Unexpectedly, my wife and I encountered resiliency when we recently visited the Kindertransport exhibit at the Yeshiva University Museum. The Kindertransport was an organized series of rescue efforts between 1939 and 1940 which brought 10,000 Jewish children from Nazi Germany to Great Britain. It is a moving exhibit which resonates with the resilience of these children and their parents as demonstrated by many Kindertransport “alumni” who built meaningful, productive lives after World War II. Unfortunately, not everyone had that resiliency and this is mentioned in the exhibit. It’s a worthwhile trip to the Yeshiva University Museum to learn about this extraordinary piece of Jewish history.
The world in which we live is changing rapidly and the pace quickens constantly. Investing in ourselves and our children to develop resiliency will go a long way to assuring the future of our local and greater communities.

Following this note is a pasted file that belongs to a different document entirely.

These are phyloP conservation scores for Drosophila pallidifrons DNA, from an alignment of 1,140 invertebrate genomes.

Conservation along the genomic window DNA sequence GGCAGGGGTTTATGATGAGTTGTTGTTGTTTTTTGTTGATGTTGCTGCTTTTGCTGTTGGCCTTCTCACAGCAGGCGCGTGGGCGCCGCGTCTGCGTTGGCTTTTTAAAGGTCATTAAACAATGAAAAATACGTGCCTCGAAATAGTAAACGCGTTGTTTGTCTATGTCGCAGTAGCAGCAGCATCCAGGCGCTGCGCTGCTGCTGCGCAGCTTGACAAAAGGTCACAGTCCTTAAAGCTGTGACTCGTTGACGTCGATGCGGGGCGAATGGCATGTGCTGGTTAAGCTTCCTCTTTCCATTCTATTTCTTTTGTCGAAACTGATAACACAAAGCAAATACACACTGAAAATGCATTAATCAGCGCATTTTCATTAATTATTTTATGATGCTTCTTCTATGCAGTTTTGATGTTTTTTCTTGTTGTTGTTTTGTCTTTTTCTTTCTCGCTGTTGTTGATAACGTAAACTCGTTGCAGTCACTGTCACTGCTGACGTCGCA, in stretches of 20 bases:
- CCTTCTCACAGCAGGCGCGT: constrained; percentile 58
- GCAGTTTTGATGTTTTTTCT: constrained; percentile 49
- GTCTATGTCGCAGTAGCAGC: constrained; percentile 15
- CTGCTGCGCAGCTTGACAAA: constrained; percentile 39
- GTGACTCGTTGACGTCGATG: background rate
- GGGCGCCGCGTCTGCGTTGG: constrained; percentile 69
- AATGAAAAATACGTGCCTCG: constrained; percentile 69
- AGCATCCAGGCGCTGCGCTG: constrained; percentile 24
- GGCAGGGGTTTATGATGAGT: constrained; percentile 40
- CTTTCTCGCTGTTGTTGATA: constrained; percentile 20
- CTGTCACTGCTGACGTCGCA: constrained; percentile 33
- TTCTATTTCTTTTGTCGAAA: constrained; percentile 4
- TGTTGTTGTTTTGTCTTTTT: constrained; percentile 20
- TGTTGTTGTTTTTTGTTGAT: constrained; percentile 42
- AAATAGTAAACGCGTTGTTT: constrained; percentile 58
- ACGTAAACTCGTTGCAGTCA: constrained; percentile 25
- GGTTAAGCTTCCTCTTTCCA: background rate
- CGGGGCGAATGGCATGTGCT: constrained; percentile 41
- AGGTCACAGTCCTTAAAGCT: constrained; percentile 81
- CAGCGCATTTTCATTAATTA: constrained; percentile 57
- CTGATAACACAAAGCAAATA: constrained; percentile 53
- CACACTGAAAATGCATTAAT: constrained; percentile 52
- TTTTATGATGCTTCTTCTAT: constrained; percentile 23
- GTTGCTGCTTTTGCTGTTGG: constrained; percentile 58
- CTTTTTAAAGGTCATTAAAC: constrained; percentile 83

As always, daven.
Dr. Hylton I. Lightman is a senior statesman among pediatricians, an internationally-recognized authority and diagnostician, a public speaker, expert witness and go-to resource for health issues in the Orthodox Jewish community and beyond. Originally from South Africa, he started his current practice, Total Family Care of the Five Towns and Far Rockaway, PC in 1987. Dr. Lightman is a board-certified pediatrician and fellow of the American Academy of Pediatrics (FAAP). Dr. Lightman is a clinical assistant professor of pediatrics at Hofstra Northwell School of Medicine. In addition, he is actively involved in teaching pediatric and family nurse practitioners through Columbia University, Pace University, Lehmann College, and Molloy College, as well as mentoring physician assistants through Touro College. Read more here.
The words of this author reflect his/her own opinions and do not necessarily represent the official position of the Orthodox Union.